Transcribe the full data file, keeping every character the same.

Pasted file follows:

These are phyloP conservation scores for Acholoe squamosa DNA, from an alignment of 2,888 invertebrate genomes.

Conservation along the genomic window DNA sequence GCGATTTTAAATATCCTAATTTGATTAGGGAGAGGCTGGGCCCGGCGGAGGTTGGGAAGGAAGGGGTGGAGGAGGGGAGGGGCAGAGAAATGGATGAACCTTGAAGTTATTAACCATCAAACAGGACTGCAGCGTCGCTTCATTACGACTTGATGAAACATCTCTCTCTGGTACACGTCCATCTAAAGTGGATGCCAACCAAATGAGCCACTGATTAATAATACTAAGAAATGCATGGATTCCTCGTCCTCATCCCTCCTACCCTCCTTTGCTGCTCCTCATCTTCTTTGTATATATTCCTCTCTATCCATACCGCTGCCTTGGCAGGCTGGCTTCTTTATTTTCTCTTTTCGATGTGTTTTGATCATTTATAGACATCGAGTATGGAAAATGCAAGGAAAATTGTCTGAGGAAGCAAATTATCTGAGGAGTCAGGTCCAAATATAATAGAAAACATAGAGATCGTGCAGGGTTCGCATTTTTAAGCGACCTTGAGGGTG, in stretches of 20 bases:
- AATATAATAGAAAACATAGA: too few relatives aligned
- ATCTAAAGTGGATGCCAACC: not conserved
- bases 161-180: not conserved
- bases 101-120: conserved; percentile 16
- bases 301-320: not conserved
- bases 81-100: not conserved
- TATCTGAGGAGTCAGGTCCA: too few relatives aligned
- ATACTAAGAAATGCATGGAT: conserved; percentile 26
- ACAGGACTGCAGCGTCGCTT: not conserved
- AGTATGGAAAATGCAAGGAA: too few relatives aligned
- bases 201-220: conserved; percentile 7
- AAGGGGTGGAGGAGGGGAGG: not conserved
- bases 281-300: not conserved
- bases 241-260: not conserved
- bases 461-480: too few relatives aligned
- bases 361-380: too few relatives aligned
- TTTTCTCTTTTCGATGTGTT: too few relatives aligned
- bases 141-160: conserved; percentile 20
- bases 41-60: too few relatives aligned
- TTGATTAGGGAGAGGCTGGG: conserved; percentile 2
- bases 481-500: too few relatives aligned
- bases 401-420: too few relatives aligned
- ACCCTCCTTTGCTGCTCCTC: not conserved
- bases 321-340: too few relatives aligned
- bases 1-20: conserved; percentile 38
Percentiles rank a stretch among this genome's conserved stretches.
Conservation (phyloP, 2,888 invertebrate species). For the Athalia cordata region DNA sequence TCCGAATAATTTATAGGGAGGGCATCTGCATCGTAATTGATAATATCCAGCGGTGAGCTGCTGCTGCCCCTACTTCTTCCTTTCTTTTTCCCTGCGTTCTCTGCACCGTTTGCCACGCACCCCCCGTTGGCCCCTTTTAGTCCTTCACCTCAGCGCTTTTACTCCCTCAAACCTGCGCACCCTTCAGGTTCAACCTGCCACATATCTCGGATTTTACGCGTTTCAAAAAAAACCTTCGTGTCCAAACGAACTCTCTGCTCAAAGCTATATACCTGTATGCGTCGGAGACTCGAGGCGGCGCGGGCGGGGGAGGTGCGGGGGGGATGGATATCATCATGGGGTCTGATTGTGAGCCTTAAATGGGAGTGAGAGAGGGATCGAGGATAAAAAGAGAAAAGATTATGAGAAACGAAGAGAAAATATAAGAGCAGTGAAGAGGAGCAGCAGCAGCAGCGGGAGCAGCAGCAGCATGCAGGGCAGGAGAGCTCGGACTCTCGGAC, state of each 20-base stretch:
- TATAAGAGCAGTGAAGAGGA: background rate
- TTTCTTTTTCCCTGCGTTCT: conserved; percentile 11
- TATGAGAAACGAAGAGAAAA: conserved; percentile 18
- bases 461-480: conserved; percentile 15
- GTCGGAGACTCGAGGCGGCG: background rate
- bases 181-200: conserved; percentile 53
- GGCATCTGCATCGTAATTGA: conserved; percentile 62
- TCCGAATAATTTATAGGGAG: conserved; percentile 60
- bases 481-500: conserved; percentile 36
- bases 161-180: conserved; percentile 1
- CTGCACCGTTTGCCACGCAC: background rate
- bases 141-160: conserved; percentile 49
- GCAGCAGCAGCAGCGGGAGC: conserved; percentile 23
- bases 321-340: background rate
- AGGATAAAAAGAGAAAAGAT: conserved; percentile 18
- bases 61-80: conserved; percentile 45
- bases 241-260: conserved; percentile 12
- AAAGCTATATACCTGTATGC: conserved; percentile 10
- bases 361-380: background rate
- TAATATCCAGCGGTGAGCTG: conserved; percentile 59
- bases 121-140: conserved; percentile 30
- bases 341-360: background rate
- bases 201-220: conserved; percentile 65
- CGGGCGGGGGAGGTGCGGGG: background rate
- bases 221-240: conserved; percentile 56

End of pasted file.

These are phyloP conservation scores for Acholoe squamosa DNA, from an alignment of 2,888 invertebrate genomes.

Conservation along the genomic window DNA sequence GCGATTTTAAATATCCTAATTTGATTAGGGAGAGGCTGGGCCCGGCGGAGGTTGGGAAGGAAGGGGTGGAGGAGGGGAGGGGCAGAGAAATGGATGAACCTTGAAGTTATTAACCATCAAACAGGACTGCAGCGTCGCTTCATTACGACTTGATGAAACATCTCTCTCTGGTACACGTCCATCTAAAGTGGATGCCAACCAAATGAGCCACTGATTAATAATACTAAGAAATGCATGGATTCCTCGTCCTCATCCCTCCTACCCTCCTTTGCTGCTCCTCATCTTCTTTGTATATATTCCTCTCTATCCATACCGCTGCCTTGGCAGGCTGGCTTCTTTATTTTCTCTTTTCGATGTGTTTTGATCATTTATAGACATCGAGTATGGAAAATGCAAGGAAAATTGTCTGAGGAAGCAAATTATCTGAGGAGTCAGGTCCAAATATAATAGAAAACATAGAGATCGTGCAGGGTTCGCATTTTTAAGCGACCTTGAGGGTG, in stretches of 20 bases:
- AATATAATAGAAAACATAGA: too few relatives aligned
- ATCTAAAGTGGATGCCAACC: not conserved
- bases 161-180: not conserved
- bases 101-120: conserved; percentile 16
- bases 301-320: not conserved
- bases 81-100: not conserved
- TATCTGAGGAGTCAGGTCCA: too few relatives aligned
- ATACTAAGAAATGCATGGAT: conserved; percentile 26
- ACAGGACTGCAGCGTCGCTT: not conserved
- AGTATGGAAAATGCAAGGAA: too few relatives aligned
- bases 201-220: conserved; percentile 7
- AAGGGGTGGAGGAGGGGAGG: not conserved
- bases 281-300: not conserved
- bases 241-260: not conserved
- bases 461-480: too few relatives aligned
- bases 361-380: too few relatives aligned
- TTTTCTCTTTTCGATGTGTT: too few relatives aligned
- bases 141-160: conserved; percentile 20
- bases 41-60: too few relatives aligned
- TTGATTAGGGAGAGGCTGGG: conserved; percentile 2
- bases 481-500: too few relatives aligned
- bases 401-420: too few relatives aligned
- ACCCTCCTTTGCTGCTCCTC: not conserved
- bases 321-340: too few relatives aligned
- bases 1-20: conserved; percentile 38
Percentiles rank a stretch among this genome's conserved stretches.
Conservation (phyloP, 2,888 invertebrate species). For the Athalia cordata region DNA sequence TCCGAATAATTTATAGGGAGGGCATCTGCATCGTAATTGATAATATCCAGCGGTGAGCTGCTGCTGCCCCTACTTCTTCCTTTCTTTTTCCCTGCGTTCTCTGCACCGTTTGCCACGCACCCCCCGTTGGCCCCTTTTAGTCCTTCACCTCAGCGCTTTTACTCCCTCAAACCTGCGCACCCTTCAGGTTCAACCTGCCACATATCTCGGATTTTACGCGTTTCAAAAAAAACCTTCGTGTCCAAACGAACTCTCTGCTCAAAGCTATATACCTGTATGCGTCGGAGACTCGAGGCGGCGCGGGCGGGGGAGGTGCGGGGGGGATGGATATCATCATGGGGTCTGATTGTGAGCCTTAAATGGGAGTGAGAGAGGGATCGAGGATAAAAAGAGAAAAGATTATGAGAAACGAAGAGAAAATATAAGAGCAGTGAAGAGGAGCAGCAGCAGCAGCGGGAGCAGCAGCAGCATGCAGGGCAGGAGAGCTCGGACTCTCGGAC, state of each 20-base stretch:
- TATAAGAGCAGTGAAGAGGA: background rate
- TTTCTTTTTCCCTGCGTTCT: conserved; percentile 11
- TATGAGAAACGAAGAGAAAA: conserved; percentile 18
- bases 461-480: conserved; percentile 15
- GTCGGAGACTCGAGGCGGCG: background rate
- bases 181-200: conserved; percentile 53
- GGCATCTGCATCGTAATTGA: conserved; percentile 62
- TCCGAATAATTTATAGGGAG: conserved; percentile 60
- bases 481-500: conserved; percentile 36
- bases 161-180: conserved; percentile 1
- CTGCACCGTTTGCCACGCAC: background rate
- bases 141-160: conserved; percentile 49
- GCAGCAGCAGCAGCGGGAGC: conserved; percentile 23
- bases 321-340: background rate
- AGGATAAAAAGAGAAAAGAT: conserved; percentile 18
- bases 61-80: conserved; percentile 45
- bases 241-260: conserved; percentile 12
- AAAGCTATATACCTGTATGC: conserved; percentile 10
- bases 361-380: background rate
- TAATATCCAGCGGTGAGCTG: conserved; percentile 59
- bases 121-140: conserved; percentile 30
- bases 341-360: background rate
- bases 201-220: conserved; percentile 65
- CGGGCGGGGGAGGTGCGGGG: background rate
- bases 221-240: conserved; percentile 56